You are not fooling us with broken bounce addresses

November 23, 2013

This is a close cousin on my previous blog entry on broken bounce addresses, but today I'm feeling less charitable. Right now we have sitting in our mail queues a bounce that's trying to be delivered to the address and has been for the past ten hours. From past experience I know that this message will never be delivered; it will sit there until it times out.

Since this is an actual bounce, the original message was not scored as spam (we automatically discard bounces of spam). But this is not fooling anyone about what business 'Your Mailing List Provider' is really in. When you claim to be a legitimate mailing list provider but do not accept bounces back, well, people notice (especially if the envelope sender address looks like something that exists to catch errors and so on). Certainly we do. In fact you are fooling us far less effectively than if you accepted the bounce, complaint, or whatever and silently swallowed it.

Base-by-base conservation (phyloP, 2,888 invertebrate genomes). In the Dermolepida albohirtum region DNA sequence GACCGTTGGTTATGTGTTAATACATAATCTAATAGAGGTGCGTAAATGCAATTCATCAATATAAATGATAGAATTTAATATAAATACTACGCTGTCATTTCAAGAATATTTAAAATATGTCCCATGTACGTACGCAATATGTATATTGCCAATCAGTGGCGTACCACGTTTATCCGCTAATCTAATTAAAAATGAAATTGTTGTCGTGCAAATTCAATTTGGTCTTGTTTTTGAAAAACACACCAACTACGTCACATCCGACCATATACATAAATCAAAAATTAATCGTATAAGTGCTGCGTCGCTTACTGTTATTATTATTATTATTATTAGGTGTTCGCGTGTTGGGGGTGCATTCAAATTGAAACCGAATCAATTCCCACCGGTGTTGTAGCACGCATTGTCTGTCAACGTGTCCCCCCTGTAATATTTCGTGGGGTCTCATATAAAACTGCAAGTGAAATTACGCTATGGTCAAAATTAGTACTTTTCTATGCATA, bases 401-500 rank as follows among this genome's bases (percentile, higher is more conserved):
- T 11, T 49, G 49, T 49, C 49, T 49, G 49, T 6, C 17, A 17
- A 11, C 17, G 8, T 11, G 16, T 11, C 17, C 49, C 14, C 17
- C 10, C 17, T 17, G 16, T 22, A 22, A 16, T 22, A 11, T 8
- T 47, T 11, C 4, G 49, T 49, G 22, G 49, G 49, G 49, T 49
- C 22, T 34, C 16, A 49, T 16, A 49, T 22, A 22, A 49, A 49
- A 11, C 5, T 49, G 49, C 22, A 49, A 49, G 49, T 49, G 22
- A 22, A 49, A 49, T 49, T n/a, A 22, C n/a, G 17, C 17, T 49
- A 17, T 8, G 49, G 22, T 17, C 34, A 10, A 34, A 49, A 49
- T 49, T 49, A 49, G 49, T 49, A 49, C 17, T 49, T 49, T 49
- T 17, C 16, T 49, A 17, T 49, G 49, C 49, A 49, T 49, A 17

(We'd probably never notice that. To do so we'd have to do some sort of analysis of common bounce target addresses or bounce target domains, and that's just not something we'd ordinarily do. The way you catch the eye of most sysadmins is to sit around in something that we pay attention to, such as our mail queues.)

I'd say that I don't know why people do this, but actually I do. It's pretty easy. If you're setting up a bunch of different sending machines and giving them all their own domains and hostnames that they'll use in envelope sender addresses, it's that much more work to have them listen for incoming SMTP (even if they just discard everything). And you certainly don't want to MX all of your sending domains to something common because that could give people who want to block all of your activity an automated way of recognizing you.

Written on 23 November 2013.
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Last modified: Sat Nov 23 02:08:59 2013
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